The scale of the crisis saw the two men locked in meetings with their advisers over the weekend and all day on Monday, preparing for a performance that could have devastating consequences for News Corp, which owns three national newspapers in the UK as well as the Fox film and television network and a 39% stake in the satellite business BSkyB. Not only has the scandal prompted the resignations of two of the most senior people in the company but it has also brought down two of the most senior police chiefs and led to 10 arrests.

So what can we expect? John Whittingdale, chairman of the media and culture select committee who summonsed the pair, said his team would be looking for answers in the phone-hacking scandal such as: how widespread was it? How long has it been going on? Who knew about it? These questions may seem straightforward but, as James Murdoch pointed out in his letter finally accepting the summons (he had earlier tried to delay the appearance), he could be constrained legally.

Now it is David Cameron’s turn to be transparent

July 18, 2011

Theresa May, the Home Secretary, appeared not to foresee any difficulties yesterday when she announced an inquiry into alleged police corruption and “nepotism”. Following the resignation of two of the country’s most senior officers, she has asked HM Inspector of Constabulary to consider the propriety of the media’s relationship with the police. This follows the appointment of Neil Wallis, a former News of the World deputy editor, as a PR adviser to the Metropolitan Police.

But if this was supposed to demonstrate a reassuring grasp of events, it failed. It had all the appearance of yet another cobbled-together proposal, intended to stem a crisis that threatens to engulf the Government. What began two weeks ago with the shocking revelation that News of the World journalists, or a private detective acting for them, hacked into the phone of the missing teenager Milly Dowler, who was later found murdered, has developed into an all‑consuming political calamity – and, with the death of Sean Hoare, the whistleblower, a human tragedy. David Cameron last week called it a firestorm and he was right. Firestorms are unpredictable in their trajectory and hard to put out. The flames are now licking at the door of No 10.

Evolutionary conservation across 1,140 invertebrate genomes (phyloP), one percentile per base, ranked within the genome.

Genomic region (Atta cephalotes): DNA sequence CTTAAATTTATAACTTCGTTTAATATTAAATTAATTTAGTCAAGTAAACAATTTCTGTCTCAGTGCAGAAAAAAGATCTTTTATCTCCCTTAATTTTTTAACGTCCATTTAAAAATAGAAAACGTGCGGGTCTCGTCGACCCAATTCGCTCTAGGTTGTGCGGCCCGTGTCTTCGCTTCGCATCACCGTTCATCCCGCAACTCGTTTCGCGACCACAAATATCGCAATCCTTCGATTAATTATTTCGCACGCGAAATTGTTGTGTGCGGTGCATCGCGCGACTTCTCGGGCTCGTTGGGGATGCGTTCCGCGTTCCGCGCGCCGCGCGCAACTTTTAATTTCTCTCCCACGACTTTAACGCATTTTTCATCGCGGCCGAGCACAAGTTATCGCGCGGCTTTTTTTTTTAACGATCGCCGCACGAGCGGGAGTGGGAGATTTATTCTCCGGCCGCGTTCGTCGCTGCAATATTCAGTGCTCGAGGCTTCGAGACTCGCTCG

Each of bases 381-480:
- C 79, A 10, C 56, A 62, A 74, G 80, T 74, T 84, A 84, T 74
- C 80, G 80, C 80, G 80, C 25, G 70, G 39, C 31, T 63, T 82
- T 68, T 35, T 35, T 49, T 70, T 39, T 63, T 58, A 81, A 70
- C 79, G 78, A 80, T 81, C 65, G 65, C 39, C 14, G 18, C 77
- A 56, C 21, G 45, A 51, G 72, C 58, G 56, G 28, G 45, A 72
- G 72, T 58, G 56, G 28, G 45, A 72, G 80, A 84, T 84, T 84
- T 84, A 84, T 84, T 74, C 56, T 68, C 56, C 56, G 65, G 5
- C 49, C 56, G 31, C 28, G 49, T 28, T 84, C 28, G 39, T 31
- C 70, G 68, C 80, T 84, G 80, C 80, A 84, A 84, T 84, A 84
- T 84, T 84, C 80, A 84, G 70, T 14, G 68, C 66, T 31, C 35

So far, the inferno has claimed the jobs of a number of significant players. Mr Cameron’s press spokesman Andy Coulson resigned in January when fresh allegations were made about the extent of the phone hacking carried out at the newspaper he once edited. In the past fortnight, Rebekah Brooks, the chief executive of News International (NI), and Les Hinton, the company’s former chairman, have both resigned. They have been followed by Sir Paul Stephenson, the Commissioner of the Met, and by his assistant, John Yates. All have protested their innocence; all say they did not fully appreciate what was taking place; yet all felt that they were left with no option but to go.

The NI executives’ continued presence risked damaging the reputation and financial interests of Rupert Murdoch’s News Corp. The police chiefs quit because the failure to investigate properly the hacking, combined with other allegations, has undermined the credibility of the Met. The next 12 months are crucial for the force as London prepares to host the Olympics, and preparations are made for the Queen’s Diamond Jubilee. Which takes us back to Mrs May’s Commons statement: if there is to be an inquiry into police links with the media, why is the Government – and the Prime Minister in particular – apparently exempt from such forensic scrutiny? Mr Cameron has made much of the importance of “transparency” in this affair, a point he repeated on his now-truncated trip to South Africa yesterday. “The British Government has taken all of the appropriate action,” he said. “I have been out there in Parliament and in press conferences, fully answering the questions, fully transparent, very clear about what needs to be done.”